066: Keeping a brand alive despite shifting to a digital platform - with Aaron De Jong
🗓 March 10, 2021
Aaron De Jong is the owner of Movement108, a successful fitness membership that reinvented itself in 2020. In this episode, he joins Ward to share why he relied on his community to keep his brand alive when pivoting to an online platform.
✍️ Show Notes
- Movement 108
- Instagram (@Movement108)
- Facebook (@Movement108)
- Movr App
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📄 Show Transcript
This transcript is computer generated, please excuse any errors :)
Ward Sandler: Aaron. Hey, welcome to the Membership Maker.
Aaron De Jong: Thanks Ward. Excited to be here and to have a nice chat with you.
Ward Sandler: Yeah, definitely. All right, so let's just kick things off. Let folks know who are you and the membership business that we're going to be talking about today?
Aaron De Jong: I'm Aaron De Jong. I am the founder, owner, operator, head trainer at a studio in Vancouver called Movement108. It was an in-person studio for six and a half years, and then this year, we flipped it over into an on-demand membership platform, where we film our classes or our workouts, and we post them for our members and that lives in our membership space.
Ward Sandler: And to give folks an idea, roughly how large was the in-person studio, in terms of customers or clients you had come in on a weekly basis or something like that.
Aaron De Jong: Yeah, I mean it fluctuated. I started super small, and then we went into a bigger space. Our space was 2000 square feet. We had a second space and still have a second space, where we do our filming, which is another 1500 square feet. So at our peak, we had 12 trainers, we had like 2,500 people through a month, that's 2,500 visits, probably about 800 unique people. Our class sizes were anywhere from 3 to 15 people, and we had seven classes a day throughout the week, and then we specialize in personal training as well. So it was a pretty robust community. It was a really fun space, and then converting it over into something more digital-focused it was quite a trip.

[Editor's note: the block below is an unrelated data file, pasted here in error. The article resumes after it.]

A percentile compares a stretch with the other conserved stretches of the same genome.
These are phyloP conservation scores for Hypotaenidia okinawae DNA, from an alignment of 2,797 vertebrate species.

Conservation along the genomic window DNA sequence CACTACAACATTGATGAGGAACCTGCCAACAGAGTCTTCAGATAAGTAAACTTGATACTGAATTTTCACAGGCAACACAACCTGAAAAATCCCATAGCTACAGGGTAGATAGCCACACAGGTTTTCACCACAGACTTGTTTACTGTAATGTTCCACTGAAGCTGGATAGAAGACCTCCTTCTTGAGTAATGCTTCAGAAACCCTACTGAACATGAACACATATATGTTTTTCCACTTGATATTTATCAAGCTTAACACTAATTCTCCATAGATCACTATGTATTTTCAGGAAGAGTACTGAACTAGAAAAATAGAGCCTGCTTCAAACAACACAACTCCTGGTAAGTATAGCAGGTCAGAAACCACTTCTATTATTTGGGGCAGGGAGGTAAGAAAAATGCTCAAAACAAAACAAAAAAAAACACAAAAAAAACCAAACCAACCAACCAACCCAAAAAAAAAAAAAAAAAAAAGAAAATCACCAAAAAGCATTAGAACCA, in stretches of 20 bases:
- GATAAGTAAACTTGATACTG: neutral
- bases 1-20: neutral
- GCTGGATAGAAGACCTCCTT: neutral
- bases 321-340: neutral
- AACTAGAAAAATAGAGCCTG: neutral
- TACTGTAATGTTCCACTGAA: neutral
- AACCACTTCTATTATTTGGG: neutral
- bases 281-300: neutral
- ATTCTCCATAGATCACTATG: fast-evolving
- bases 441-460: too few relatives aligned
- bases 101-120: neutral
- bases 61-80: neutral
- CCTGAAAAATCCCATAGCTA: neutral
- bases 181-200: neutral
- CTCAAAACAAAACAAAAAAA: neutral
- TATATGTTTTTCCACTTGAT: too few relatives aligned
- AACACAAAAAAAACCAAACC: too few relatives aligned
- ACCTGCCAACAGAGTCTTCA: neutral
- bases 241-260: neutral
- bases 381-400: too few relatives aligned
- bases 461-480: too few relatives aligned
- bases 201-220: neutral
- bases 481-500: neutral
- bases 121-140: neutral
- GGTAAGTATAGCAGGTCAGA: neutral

Ward Sandler: Awesome. All right. So kind of speaking of the community growth you mentioned, how have you sort of keep your brand alive despite shifting fully to a digital platform?
Aaron De Jong: Yeah, I think like, so number one, I feel like that's like an ongoing thing. It will be really interesting over the next eight months to see what the retention rate on online platforms is for people who have come, who do become really comfortable with especially exercise at home or in a remote environment versus how many people go back to gyms. What we've done is, I think the big thing is being an honest person who shares the real-life things that they're going through and real-life things that are happening in our climate and our culture and our society is important. And I think, yes, we are an exercise platform. And within that, it's very important to be human and show who I am in who our trainers are, like the encouragement is always be yourself, talk about what's important to you and make sure that you're being inclusive and educational and open to the people who will be watching this video! Now it's one way, but we still have to be human, and a lot of people who are sticking with the, on the platform, that is the community sort of connecting and feel that they are like, okay, this isn't just, um, a big box, you know, Peloton or Apple or Nike training club, where that person is just very robotic in the studio doing their thing, and that's really not our competition, right? We're a boutique fitness space that people got to know us as humans and then to enjoy our exercise sort of methodology. So I think there's the sharing part being open, honest, vulnerable. And then I think on the other side of we're still problem-solving. We still do Instagram lives. We've done some like zoom sessions, where the community connects, where we do sort of like, educational hour-long things that our members are interested in learning about, we did a lot of outdoor classes in the summer to supplement the online stuff. So it's a very hybridized online thing, but there's also just this thing in the world called zoom fatigue right now, you know like people are fatigued from being on a screen. So we're like, how do we create that without asking you to sit for another hour on your computer? And that's been an interesting problem.
Ward Sandler: I was going to say, did you figure that one out? Cause I'm looking for a solution too, everyone's looking to solve that problem, man.
Aaron De Jong: I think it's just; there's like an element where I think the hybrid is moving forward, as the convenience of the remote, access to everything is unbelievable now, and I think we're going to see social spaces, especially gyms, exercise studios in my industry, be a lot more about the society because people are not going to have access to sweat wherever they want to go. So it really is about like the quality of the product you're offering and then the community space that you're providing, whether that be digital or in person. And I think that will be some form of a hybrid model, but it won't be the same as it's been in the last six months. Eight months, nine months. Uh, just because people are starved for human connection, in my opinion. Yeah.